People do dangerous things all the time and they tend to do them more than usual when traveling. Sometimes they’ll go to places for the sole reason to do something that involves a high level of risk. That’s why people die every year trying to climb Mt. Everest.
Other times, people do risky things not realizing how dangerous their actions are. Countless people have been carried or even airlifted out of the Grand Canyon because they didn’t know how hot it can get and they end up dehydrated, or because they fell while careless trying to get that perfect picture for Instagram.
Those are just two famous places where people end up “biting off more than they can chew.” Here’s a lesser known one. Did you know there’s a place in Alaska where people would hike for miles thru the Alaskan wilderness to an area just outside Denali National Park, just to see an abandoned bus?
This wasn’t just any bus. It was the one made famous by the book and subsequent feature film, “Into The Wild.”
In 1992, Chris McCandless left on what would be the final trip of his life. After walking down the Stampede Trail for 28 miles, he came upon a bus that would become his camp for the next 4 months. He eventually died on the bus by either starvation, poisoning, or a combination of the two.
His journal from his time in Alaska became the basis of the 1996 book “Into the Wild,” which was turned into a film directed by Sean Penn in 2007. Since then, the “Magic Bus” became a tourist attraction for people fascinated by McCandless’s story. But just as the protagonist was unprepared for the Alaska wilderness, several guests over the years needed to be rescued after heading out on a hike to the bus. Unfortunately, in 2019 a newlywed drowned crossing a river while making the trip. She was the second death attributed to visitors trying to visit this “attraction.”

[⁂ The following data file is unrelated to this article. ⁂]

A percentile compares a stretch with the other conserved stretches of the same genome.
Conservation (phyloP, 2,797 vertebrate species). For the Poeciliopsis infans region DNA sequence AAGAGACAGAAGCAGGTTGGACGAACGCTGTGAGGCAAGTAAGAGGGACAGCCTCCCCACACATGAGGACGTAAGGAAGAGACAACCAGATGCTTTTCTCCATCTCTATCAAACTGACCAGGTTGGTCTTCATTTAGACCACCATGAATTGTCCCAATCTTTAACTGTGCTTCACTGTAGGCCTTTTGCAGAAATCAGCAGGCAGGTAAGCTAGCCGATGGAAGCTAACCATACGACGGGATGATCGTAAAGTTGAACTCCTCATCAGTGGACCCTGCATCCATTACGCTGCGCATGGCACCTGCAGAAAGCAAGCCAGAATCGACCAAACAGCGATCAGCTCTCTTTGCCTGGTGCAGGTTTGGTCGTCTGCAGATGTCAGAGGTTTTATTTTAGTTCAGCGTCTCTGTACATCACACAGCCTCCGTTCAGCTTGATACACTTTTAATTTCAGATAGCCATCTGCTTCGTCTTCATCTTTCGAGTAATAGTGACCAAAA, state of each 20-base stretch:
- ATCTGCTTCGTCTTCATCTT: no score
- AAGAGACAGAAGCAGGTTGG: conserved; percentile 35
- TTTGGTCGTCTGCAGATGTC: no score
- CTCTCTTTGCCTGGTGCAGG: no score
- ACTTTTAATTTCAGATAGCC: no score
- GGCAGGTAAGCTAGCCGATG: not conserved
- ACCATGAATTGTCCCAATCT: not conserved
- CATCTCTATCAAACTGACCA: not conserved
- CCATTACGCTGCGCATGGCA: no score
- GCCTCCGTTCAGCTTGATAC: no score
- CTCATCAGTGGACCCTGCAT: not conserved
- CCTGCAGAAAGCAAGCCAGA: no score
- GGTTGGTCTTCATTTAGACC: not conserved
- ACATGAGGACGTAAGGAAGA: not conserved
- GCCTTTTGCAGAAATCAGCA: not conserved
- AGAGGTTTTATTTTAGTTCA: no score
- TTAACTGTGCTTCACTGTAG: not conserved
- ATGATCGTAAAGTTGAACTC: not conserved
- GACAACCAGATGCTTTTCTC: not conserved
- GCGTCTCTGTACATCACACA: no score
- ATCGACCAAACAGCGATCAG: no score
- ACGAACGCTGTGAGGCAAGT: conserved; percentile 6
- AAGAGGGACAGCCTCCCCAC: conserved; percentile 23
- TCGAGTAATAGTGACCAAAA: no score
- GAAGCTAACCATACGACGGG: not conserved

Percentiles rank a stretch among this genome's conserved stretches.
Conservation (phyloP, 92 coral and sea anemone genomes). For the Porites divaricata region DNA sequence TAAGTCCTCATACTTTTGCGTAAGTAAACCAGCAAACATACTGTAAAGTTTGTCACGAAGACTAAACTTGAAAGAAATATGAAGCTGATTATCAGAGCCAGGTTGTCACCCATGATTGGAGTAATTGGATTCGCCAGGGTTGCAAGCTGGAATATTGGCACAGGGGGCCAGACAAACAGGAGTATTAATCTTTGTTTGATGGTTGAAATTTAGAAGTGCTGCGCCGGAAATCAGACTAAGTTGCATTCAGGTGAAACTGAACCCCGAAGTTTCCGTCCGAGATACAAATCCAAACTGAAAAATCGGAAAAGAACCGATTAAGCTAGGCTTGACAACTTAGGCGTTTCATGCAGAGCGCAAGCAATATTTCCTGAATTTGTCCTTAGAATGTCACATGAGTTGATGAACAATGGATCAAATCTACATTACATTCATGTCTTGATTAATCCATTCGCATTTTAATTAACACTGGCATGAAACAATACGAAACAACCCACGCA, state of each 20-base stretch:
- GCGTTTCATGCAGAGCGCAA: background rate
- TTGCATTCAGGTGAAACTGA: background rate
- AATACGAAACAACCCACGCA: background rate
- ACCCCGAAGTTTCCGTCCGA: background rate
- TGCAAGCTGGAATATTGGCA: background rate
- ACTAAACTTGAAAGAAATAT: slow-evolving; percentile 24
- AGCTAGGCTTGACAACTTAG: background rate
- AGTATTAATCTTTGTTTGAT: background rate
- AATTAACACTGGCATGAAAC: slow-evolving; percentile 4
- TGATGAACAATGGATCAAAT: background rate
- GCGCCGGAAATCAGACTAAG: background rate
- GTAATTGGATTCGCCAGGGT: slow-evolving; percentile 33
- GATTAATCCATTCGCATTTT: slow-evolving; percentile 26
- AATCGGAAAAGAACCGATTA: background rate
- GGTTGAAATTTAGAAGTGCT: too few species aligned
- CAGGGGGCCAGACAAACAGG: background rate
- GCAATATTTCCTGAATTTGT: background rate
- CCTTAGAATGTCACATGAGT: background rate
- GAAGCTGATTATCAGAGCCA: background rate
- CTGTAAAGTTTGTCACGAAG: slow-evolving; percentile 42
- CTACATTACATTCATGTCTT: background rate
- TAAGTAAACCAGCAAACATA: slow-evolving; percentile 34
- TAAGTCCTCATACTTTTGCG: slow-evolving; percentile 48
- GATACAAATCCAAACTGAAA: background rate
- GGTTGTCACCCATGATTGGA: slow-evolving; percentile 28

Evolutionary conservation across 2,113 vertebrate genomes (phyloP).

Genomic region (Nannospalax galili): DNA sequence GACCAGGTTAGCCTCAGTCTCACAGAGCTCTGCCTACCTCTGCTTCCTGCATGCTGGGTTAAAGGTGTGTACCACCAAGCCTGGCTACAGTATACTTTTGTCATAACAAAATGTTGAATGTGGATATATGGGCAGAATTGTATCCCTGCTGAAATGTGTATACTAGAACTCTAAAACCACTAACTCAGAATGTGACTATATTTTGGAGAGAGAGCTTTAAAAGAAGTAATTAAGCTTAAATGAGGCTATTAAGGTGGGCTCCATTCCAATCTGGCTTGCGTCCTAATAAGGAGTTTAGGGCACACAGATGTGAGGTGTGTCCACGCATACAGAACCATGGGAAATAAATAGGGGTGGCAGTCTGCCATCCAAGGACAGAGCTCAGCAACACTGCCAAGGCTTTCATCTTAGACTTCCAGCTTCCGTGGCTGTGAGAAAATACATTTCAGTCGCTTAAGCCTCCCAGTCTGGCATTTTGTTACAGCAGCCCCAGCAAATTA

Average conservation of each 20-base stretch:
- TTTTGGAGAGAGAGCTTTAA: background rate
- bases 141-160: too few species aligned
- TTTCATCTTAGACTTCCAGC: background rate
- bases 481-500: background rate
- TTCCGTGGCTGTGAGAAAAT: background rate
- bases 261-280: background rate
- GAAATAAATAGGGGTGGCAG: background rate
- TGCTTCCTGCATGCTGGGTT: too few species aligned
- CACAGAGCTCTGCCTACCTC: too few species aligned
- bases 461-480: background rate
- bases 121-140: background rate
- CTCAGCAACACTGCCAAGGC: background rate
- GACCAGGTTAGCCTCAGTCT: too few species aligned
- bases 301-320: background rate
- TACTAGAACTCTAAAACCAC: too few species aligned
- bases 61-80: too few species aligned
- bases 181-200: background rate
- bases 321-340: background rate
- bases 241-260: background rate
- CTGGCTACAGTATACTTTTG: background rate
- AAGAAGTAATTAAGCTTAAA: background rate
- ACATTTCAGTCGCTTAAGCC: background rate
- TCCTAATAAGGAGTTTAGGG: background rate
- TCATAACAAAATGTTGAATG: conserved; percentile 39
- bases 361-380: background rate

In a move that’s sure to upset some but comes as a relief to local officials, the Magic Bus was removed from its location on the Stampede Trail and airlifted to a “secure location” by the Alaska National Guard.
Moving the bus didn’t cost anything for the local government because the National Guard considered the operation as a training exercise.
The removal of the bus comes in response to the public safety hazards caused by its presence and location, Department of Natural Resources spokesman Dan Saddler said.
Between 2009 and 2017, there were 15 bus-related search and rescue operations by the state, according to the natural resources department.
Saddler said he hoped its removal would “reduce injuries, search and rescues, loss and even death that have occurred in connection with this bus.”
Eventually, it was a financial consideration to remove the bus. The family of the tourist that died in 2019 was requesting the city to build a bridge to make it safer to hike to the bus.
The city took a different view.
“It’s a major crossing and a major hazard,” Walker said. The rescues require “significant expense of the state and time and energy of local responders.”
“This place has been desecrated and now it’s been obliterated. But it’s really tragic people keep dying doing stupid stuff.”
“I wish the bus could have remained how it was,” Krakauer said. “But I wrote the book that ruined it.”
No matter how many warnings you give people, some of them will still do dangerous things. Even though the bus is gone, I’m willing to bet that some people will still hike to the location. But at least maybe not as many as before, because there’s not a good photo-op.
Knowing that the rescue crews will not have to risk their own safety spending time to save people who didn’t know what they were dealing with makes me feel fine that this “attraction” was removed. Sometimes things need to be done that protect us from ourselves.
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This post first appeared on Your Mileage May Vary